By Philip Barry; Directed by Jacob Titus
Produced by Hunger & Thirst Theatre Collective
Off Off Broadway, Revival
Runs through 2.15.15
Theaterlab, 357 West 36th Street
by Shoshana Roberts on 2.1.15
Jordan Kaplan and Larry Phillips in The Animal Kingdom. Photo by David Anderson.
BOTTOM LINE: A hilarious revival for the ages in which a man has to choose between artistry and riches, and then two women.
Lifestyle is a funny thing. Some people live for the moment, cherishing laughter with friends, even if they're sitting on pillows thrown onto a wooden floor. Others prefer small talk in the country while ringing for a butler. Granted, some of us do not get to choose which life we live. Tom (Jordan Kaplan) does. He was born into wealth regardless of whether or not he accepts the money offered to him by his bumbling father Rufus Collier (James Luse). So now Tom gets to decide: posh country life or artsy town life?
To help Tom with his decision is his love for two different women. The artist in the city is a long time lover and friend of his, but she made her decision that they were to remain only friends very clear...or did she? Now that she is returning home for the first time in months it is hard to identify what she is thinking. Despite this up-in-the-air relationship with Daisy Sage (Patricia Lynn), Tom is newly engaged to the refined Cecelia Henry (Kelsy Didion). He finds himself in quite the predicament as he is simply trying to follow his heart. What does his heart want? The blonde or the brunette?
Philip Barry's The Animal Kingdom played on Broadway in 1932 and a movie version came out that same year. The script presents a wonderful backbone to a show, but the writing alone cannot be relied upon to create a successful execution. The vim and vigor need to be injected, and that is just what director Jacob Titus has accomplished. From casting, staging, and beyond, I found the choices hitting the nail on the head.
I loved the performances all around, but Didion is a stand out. Remember that name. I know I will be keeping watch on her career. She gives the ever-so talented and beautiful Myrna Loy -- who played Cecelia in the movie -- a run for her money. For a good portion of the show I was rooting for her character, even though I realized she might not actually be that nice of a girl. The subtleties with which Didion plays the subtext are brilliant. I can rant about her intonation, delivery, attitude, expressions, intentions, and non verbal cues all day long, but it still will not do the performance I saw from her justice.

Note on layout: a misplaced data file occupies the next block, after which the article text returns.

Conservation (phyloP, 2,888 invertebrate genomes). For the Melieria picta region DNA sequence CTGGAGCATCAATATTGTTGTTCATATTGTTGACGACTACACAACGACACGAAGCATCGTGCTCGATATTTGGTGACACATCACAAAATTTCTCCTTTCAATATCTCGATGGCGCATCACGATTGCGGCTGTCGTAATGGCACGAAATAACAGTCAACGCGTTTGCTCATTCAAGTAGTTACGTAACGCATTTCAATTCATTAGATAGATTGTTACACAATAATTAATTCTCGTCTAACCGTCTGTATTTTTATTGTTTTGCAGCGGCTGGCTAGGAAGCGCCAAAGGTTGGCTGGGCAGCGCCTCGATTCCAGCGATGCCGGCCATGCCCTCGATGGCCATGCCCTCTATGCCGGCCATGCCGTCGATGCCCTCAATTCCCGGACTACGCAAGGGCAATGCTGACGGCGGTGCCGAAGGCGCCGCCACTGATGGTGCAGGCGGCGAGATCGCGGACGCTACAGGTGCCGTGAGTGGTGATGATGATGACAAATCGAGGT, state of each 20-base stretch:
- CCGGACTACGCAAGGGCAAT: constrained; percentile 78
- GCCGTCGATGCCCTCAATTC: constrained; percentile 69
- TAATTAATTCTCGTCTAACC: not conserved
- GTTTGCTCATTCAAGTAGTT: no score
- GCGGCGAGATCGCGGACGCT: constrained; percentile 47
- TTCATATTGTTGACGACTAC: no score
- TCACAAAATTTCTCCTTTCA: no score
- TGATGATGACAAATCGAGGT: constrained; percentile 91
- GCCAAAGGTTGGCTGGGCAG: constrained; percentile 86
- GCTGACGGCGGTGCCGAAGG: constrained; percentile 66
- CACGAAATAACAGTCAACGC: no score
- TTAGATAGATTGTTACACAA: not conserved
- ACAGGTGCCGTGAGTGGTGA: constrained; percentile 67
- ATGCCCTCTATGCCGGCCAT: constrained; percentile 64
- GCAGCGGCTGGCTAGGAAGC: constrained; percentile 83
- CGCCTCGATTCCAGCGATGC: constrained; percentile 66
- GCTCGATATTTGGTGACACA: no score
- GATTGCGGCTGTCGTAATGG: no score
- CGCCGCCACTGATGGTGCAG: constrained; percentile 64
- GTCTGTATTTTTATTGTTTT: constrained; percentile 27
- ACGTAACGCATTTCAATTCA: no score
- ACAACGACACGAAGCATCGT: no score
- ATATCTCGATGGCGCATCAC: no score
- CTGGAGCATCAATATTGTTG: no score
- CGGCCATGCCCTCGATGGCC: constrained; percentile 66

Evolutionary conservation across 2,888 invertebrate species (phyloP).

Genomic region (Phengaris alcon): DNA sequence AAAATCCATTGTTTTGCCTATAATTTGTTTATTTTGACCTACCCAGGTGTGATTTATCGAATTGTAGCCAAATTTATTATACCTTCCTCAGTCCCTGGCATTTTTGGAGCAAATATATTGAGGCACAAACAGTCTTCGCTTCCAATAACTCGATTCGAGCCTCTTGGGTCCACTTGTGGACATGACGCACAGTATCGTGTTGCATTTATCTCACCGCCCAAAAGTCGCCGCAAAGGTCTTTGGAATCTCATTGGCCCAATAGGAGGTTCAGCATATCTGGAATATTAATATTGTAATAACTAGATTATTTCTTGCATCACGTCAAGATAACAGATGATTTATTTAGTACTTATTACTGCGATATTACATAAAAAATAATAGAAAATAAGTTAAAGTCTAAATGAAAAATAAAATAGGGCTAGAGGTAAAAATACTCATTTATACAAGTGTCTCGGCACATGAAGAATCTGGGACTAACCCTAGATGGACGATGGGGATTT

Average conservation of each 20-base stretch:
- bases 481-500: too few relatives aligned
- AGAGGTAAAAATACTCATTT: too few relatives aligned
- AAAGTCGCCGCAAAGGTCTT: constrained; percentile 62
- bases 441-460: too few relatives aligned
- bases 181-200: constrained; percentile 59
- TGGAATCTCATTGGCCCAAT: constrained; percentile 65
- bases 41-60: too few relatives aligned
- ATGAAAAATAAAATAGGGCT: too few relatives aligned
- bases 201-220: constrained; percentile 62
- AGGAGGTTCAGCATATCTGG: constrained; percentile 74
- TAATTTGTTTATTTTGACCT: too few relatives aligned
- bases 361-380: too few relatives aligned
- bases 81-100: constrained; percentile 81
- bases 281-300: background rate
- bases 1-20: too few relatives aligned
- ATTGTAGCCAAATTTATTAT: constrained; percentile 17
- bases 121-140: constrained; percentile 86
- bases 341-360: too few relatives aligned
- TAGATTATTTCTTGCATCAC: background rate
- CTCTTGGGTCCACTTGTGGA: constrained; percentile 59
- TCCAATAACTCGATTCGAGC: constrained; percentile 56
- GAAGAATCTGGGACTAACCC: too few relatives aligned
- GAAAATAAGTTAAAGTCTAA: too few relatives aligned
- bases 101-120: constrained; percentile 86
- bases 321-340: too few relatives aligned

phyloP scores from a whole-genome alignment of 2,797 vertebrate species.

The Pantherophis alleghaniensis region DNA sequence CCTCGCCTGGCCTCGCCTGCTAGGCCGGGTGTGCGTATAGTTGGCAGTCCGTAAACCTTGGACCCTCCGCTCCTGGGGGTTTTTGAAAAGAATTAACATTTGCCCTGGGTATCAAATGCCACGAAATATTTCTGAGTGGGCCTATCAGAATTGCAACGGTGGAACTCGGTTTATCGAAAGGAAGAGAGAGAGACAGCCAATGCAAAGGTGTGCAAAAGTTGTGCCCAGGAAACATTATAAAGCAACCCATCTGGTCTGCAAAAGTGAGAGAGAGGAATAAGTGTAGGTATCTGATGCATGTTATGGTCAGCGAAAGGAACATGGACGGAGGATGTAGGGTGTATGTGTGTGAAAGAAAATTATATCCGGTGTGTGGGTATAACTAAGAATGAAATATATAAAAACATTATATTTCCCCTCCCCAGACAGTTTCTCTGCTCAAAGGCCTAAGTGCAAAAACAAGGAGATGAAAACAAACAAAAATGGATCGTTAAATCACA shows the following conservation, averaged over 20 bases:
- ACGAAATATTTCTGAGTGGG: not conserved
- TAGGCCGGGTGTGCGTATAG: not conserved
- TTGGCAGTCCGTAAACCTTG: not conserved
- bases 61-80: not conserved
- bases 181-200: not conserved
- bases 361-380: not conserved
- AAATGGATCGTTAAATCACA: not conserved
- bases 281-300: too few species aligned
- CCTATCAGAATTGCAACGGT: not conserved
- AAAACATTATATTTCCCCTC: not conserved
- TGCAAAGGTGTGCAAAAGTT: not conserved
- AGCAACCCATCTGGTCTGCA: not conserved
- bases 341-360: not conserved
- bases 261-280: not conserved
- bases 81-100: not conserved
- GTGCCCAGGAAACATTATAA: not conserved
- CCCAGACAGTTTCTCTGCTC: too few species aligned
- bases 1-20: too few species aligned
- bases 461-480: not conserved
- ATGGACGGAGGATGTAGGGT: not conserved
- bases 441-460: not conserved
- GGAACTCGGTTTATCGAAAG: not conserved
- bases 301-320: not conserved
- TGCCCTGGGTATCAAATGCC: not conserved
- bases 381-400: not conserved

The intimate theatre is adequate, but I would love to see this same production in a bigger space. Not only would it allow more seats for a larger audience, but this talented and well-trained group of artists deserve to stretch out and see all that they are capable of. The theatre also has a column in the middle, causing some seats to be partial-view. It is with confidence that I say these actors could communicate their subject matter and intentions anywhere. They keep their energy up, have good material, and hit the humor home. There are plenty of jokes to go around and even if some of the dishes pass you by, the heaping portions will come around again. I ate my fill and still want another helping.
(The Animal Kingdom plays at Theaterlab Inc., 357 West 36th Street, Third Floor, through February 15, 2015. Performances are Thursdays and Fridays at 8PM; Saturdays at 2PM and 8PM; and Sundays at 7PM. Tickets are $18 and are available at hungerandthirsttheatre.com.)